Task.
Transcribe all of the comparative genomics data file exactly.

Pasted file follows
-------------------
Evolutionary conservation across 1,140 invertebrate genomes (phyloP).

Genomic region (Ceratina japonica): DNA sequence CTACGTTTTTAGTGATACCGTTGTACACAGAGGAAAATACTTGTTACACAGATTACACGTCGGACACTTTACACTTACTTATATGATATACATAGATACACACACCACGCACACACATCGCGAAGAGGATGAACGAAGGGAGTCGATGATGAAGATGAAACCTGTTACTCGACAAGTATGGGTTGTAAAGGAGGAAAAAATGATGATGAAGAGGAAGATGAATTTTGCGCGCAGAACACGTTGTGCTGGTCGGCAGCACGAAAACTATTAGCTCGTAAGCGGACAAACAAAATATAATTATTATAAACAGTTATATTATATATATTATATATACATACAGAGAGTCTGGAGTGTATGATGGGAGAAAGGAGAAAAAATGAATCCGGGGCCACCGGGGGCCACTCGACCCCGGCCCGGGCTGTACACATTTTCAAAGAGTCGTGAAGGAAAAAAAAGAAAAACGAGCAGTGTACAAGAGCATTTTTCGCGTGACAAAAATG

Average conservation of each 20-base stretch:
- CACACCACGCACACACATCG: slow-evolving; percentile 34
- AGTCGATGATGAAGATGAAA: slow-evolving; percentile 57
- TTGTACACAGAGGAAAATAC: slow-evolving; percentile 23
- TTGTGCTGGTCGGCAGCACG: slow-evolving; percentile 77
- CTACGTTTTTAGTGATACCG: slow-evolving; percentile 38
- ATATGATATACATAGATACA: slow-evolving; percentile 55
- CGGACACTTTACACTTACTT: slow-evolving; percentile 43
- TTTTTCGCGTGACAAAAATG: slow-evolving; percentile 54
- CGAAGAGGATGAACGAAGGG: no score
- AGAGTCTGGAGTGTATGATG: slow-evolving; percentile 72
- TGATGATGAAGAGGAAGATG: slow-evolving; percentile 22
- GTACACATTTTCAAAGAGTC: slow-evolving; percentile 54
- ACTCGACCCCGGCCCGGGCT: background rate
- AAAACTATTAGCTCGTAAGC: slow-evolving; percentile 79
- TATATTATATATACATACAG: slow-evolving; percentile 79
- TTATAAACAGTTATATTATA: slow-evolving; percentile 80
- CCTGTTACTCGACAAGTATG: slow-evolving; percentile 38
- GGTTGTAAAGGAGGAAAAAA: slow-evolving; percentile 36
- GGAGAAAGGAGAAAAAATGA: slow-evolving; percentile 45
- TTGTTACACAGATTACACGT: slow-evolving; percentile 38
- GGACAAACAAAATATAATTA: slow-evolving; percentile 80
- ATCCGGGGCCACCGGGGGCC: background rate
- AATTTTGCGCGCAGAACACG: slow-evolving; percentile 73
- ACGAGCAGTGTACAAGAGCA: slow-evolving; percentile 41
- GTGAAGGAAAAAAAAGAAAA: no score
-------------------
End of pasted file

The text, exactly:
Evolutionary conservation across 1,140 invertebrate genomes (phyloP).

Genomic region (Ceratina japonica): DNA sequence CTACGTTTTTAGTGATACCGTTGTACACAGAGGAAAATACTTGTTACACAGATTACACGTCGGACACTTTACACTTACTTATATGATATACATAGATACACACACCACGCACACACATCGCGAAGAGGATGAACGAAGGGAGTCGATGATGAAGATGAAACCTGTTACTCGACAAGTATGGGTTGTAAAGGAGGAAAAAATGATGATGAAGAGGAAGATGAATTTTGCGCGCAGAACACGTTGTGCTGGTCGGCAGCACGAAAACTATTAGCTCGTAAGCGGACAAACAAAATATAATTATTATAAACAGTTATATTATATATATTATATATACATACAGAGAGTCTGGAGTGTATGATGGGAGAAAGGAGAAAAAATGAATCCGGGGCCACCGGGGGCCACTCGACCCCGGCCCGGGCTGTACACATTTTCAAAGAGTCGTGAAGGAAAAAAAAGAAAAACGAGCAGTGTACAAGAGCATTTTTCGCGTGACAAAAATG

Average conservation of each 20-base stretch:
- CACACCACGCACACACATCG: slow-evolving; percentile 34
- AGTCGATGATGAAGATGAAA: slow-evolving; percentile 57
- TTGTACACAGAGGAAAATAC: slow-evolving; percentile 23
- TTGTGCTGGTCGGCAGCACG: slow-evolving; percentile 77
- CTACGTTTTTAGTGATACCG: slow-evolving; percentile 38
- ATATGATATACATAGATACA: slow-evolving; percentile 55
- CGGACACTTTACACTTACTT: slow-evolving; percentile 43
- TTTTTCGCGTGACAAAAATG: slow-evolving; percentile 54
- CGAAGAGGATGAACGAAGGG: no score
- AGAGTCTGGAGTGTATGATG: slow-evolving; percentile 72
- TGATGATGAAGAGGAAGATG: slow-evolving; percentile 22
- GTACACATTTTCAAAGAGTC: slow-evolving; percentile 54
- ACTCGACCCCGGCCCGGGCT: background rate
- AAAACTATTAGCTCGTAAGC: slow-evolving; percentile 79
- TATATTATATATACATACAG: slow-evolving; percentile 79
- TTATAAACAGTTATATTATA: slow-evolving; percentile 80
- CCTGTTACTCGACAAGTATG: slow-evolving; percentile 38
- GGTTGTAAAGGAGGAAAAAA: slow-evolving; percentile 36
- GGAGAAAGGAGAAAAAATGA: slow-evolving; percentile 45
- TTGTTACACAGATTACACGT: slow-evolving; percentile 38
- GGACAAACAAAATATAATTA: slow-evolving; percentile 80
- ATCCGGGGCCACCGGGGGCC: background rate
- AATTTTGCGCGCAGAACACG: slow-evolving; percentile 73
- ACGAGCAGTGTACAAGAGCA: slow-evolving; percentile 41
- GTGAAGGAAAAAAAAGAAAA: no score